Serge Charchoune

1888 - 1975

1888 – 1975

French artist and writer of Russian descent.

In 1905 Serge Charchoune entered the Kazan Art School. It was then, according to his recollections, that he recognized painting as his vocation. But Charchoune’s father was opposed to this hobby. Charchoune entered the army and in 1909 moved to Moscow. There he discovered French fauvism and German expressionism, gradually becoming their follower. He studied at the Moscow workshop of Ilya Mashkov. In 1911 the artist moved to Paris where he attended the Academy of Maria Vassilieva, another Russian emigrant artist, and the La Palette Academy. When World War I began, Charchoune moved to Barcelona. Ornaments and colours of the Spanish Mauritanian art influenced his method greatly: this is how Charchoune’s «ornamental cubism» appeared. 

After the February revolution of 1917 Charchoune enrolled in the Russian Expeditionary Force in France. In 1919 he demobilized and returned to Paris where he became close friends with the dadaists and an active participant in their actions. He met Amédée Ozenfant, the founder of purism, and became interested in this movement under his influence. Giorgio Morandi also influenced his work in this period.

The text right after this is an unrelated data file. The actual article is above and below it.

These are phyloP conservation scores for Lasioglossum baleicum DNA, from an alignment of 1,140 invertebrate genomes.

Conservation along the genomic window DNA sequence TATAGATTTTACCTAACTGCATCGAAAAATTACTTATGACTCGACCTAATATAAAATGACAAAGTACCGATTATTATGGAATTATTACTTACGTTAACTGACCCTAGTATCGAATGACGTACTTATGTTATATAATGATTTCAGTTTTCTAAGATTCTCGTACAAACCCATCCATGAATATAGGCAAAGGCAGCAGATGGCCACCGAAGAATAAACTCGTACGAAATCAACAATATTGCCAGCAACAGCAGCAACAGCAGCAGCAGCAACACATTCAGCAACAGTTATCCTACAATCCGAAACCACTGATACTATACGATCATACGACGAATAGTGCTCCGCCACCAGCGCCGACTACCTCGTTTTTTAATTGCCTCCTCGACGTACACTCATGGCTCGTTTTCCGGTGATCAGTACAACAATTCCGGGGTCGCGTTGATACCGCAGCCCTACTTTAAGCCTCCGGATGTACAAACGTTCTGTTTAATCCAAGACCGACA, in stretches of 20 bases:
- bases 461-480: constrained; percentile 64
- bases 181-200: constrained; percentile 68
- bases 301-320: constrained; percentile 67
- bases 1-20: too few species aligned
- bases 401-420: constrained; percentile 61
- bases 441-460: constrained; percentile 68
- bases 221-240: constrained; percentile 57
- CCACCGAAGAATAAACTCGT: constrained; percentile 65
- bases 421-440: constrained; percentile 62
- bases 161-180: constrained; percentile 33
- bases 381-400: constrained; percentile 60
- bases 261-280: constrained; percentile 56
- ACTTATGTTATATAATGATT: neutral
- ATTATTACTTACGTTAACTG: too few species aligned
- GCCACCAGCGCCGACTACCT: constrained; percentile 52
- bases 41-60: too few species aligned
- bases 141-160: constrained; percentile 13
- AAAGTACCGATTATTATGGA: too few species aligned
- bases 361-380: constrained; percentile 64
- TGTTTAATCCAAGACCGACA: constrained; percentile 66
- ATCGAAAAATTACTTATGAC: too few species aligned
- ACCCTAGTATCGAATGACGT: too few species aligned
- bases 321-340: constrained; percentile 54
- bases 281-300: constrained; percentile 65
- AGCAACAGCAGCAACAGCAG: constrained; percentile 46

In 1922-1923 the artist relocated to Berlin where he began to publish his own magazine, Perevoz Dada, which was in circulation till 1973. Serge Charchoune also released self-published leaflets – compositions with serial titles: Transbordeur, Monument etc. Charchoune joined the circle close to the Sturm gallery where he communicated with the Russian artists M. Andreenko, K. Boguslavskaya, I. Puni. Here he moved from ornamental cubism to ornamental impressionism. In the 1930s Serge Charchoune almost ceased to create artworks and devoted himself mainly to literature. 

In 1943 the great collector Roger Dutilleul helped Charchoune rent a studio where the artist worked until 1960. In his later period he collaborated mainly with the Paris art dealer Raymond Greuze.

In 1971 a retrospective exhibition of Charchoune’s work was held at the Pompidou center in Paris. His artworks are included in the collection of the State Tretyakov Gallery (the artist bequeathed 31 of his paintings) and other museums.